U.S. and Turkish officials will meet in the coming days to try to defuse a diplomatic crisis over Turkey’s arrest of some U.S. citizens and local consular workers, Turkey’s Deputy Prime Minister Bekir Bozdag said. “Turkey-U.S. relations have passed numerous tests, and we can overcome such crises,” Bozdag said in an interview with Haberturk television on Thursday. U.S. Deputy Assistant Secretary Jonathan R. Cohen, who’s in charge of European and Eurasian affairs, is expected to head the U.S. delegation to Turkey next week, NTV television said on its website, citing unidentified U.S. State Department officials. Bozdag’s comments came after Secretary of State Rex Tillerson told his Turkish counterpart of the Trump administration’s “profound concern” about the detentions.
In a call, Tillerson “emphasized the importance of transparency in the accusations made by the Turkish government and the need for the Turkish government to present the evidence behind these accusations,” the State Department said in a statement.
U.S. missions in Turkey froze visa services after a second Turkish employee was detained last week. While Turkish President Recep Tayyip Erdogan linked the arrest to last year’s failed coup, U.S. Ambassador John Bass told reporters in Ankara on Wednesday that he had concluded it was due to work carried out on behalf of the American government. Erdogan has suggested Bass may have gone rogue, a claim rejected by U.S. officials.
“What we are going through with the U.S. is not a complicated problem, it could be solved in one day,” Erdogan’s spokesman Ibrahim Kalin told reporters in Istanbul on Thursday. “The U.S should respect legal processes, we are having difficulty in understanding this kind of excessive and meaningless reaction.”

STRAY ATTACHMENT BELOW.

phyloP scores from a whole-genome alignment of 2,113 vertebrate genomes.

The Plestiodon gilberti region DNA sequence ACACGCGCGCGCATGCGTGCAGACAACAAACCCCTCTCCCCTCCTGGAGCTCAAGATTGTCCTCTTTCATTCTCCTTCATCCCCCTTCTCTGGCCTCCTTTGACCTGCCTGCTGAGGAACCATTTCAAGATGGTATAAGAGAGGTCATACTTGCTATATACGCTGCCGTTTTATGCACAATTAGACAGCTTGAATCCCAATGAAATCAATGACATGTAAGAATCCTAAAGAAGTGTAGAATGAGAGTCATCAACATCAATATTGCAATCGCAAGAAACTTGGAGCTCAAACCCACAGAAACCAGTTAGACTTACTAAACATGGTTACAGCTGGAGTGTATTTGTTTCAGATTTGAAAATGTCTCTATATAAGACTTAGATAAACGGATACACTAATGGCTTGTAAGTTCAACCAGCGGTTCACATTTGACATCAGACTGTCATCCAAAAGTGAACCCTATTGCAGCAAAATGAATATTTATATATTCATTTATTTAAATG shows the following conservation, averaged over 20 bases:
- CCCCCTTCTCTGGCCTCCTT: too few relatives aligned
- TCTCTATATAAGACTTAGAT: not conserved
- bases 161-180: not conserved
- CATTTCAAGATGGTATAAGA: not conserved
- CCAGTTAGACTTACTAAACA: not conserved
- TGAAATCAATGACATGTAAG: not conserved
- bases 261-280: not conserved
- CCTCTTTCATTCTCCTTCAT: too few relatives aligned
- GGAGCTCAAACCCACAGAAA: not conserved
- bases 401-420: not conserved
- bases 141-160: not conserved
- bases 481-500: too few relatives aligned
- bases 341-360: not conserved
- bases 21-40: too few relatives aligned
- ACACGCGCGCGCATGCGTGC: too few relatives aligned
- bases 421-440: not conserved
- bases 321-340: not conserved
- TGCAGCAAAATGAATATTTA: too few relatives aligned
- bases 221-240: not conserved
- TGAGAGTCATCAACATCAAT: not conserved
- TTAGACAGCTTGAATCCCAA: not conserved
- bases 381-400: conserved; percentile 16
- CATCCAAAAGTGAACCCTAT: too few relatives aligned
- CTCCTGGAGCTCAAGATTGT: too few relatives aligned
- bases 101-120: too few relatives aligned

Relations between Turkey, a NATO member, and some Western countries soured after the attempted coup. Erdogan has accused U.S.-based Turkish preacher Fethullah Gulen of organizing the attempted overthrow, and has become increasingly impatient with the U.S. for not turning him over.
In a purge that followed, about 110,000 people have been removed from state jobs; banks, businesses and media outlets were seized or shut down; and tens of thousands, including army officers, academics and journalists, remain in detention. Among them is an American pastor, Andrew Brunson, who has been held in a Turkish prison since October.
President Donald Trump and U.S. Vice President Mike Pence have called on Erdogan in private meetings to set Brunson free.
Turkey’s benchmark Borsa Istanbul 100 index of stocks rose 2 percent in Istanbul, and has erased declines since the dispute first surfaced.